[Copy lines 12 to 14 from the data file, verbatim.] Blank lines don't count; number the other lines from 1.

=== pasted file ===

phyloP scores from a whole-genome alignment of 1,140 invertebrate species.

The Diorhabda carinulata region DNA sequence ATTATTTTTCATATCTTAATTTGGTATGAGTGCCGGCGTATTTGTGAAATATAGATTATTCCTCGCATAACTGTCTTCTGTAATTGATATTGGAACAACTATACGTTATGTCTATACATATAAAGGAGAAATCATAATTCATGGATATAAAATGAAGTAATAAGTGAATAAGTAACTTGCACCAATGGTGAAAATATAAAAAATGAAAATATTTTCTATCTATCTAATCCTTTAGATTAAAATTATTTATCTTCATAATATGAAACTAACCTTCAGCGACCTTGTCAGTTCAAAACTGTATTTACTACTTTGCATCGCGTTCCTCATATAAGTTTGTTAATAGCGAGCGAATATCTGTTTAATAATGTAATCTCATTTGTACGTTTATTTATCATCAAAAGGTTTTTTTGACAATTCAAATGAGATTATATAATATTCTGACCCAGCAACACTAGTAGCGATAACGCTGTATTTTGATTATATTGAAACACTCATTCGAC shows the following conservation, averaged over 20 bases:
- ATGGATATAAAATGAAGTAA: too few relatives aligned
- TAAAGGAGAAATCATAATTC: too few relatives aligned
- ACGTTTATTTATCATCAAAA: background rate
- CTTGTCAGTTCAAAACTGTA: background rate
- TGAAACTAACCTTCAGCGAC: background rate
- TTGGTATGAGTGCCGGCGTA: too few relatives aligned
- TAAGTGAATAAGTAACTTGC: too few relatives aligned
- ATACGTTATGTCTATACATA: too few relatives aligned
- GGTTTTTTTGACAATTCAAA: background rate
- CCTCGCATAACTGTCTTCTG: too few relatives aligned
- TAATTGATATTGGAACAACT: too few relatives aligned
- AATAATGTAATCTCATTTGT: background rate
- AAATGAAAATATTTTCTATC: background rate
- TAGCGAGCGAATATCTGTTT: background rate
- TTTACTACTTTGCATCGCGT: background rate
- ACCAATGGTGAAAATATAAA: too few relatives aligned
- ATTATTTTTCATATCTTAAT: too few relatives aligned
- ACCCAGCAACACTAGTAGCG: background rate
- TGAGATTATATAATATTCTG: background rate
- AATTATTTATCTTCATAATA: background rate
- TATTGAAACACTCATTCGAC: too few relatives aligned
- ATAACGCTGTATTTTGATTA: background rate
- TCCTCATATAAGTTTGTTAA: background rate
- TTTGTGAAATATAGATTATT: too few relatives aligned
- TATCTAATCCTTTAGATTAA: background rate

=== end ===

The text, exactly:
- CCTCGCATAACTGTCTTCTG: too few relatives aligned
- TAATTGATATTGGAACAACT: too few relatives aligned
- AATAATGTAATCTCATTTGT: background rate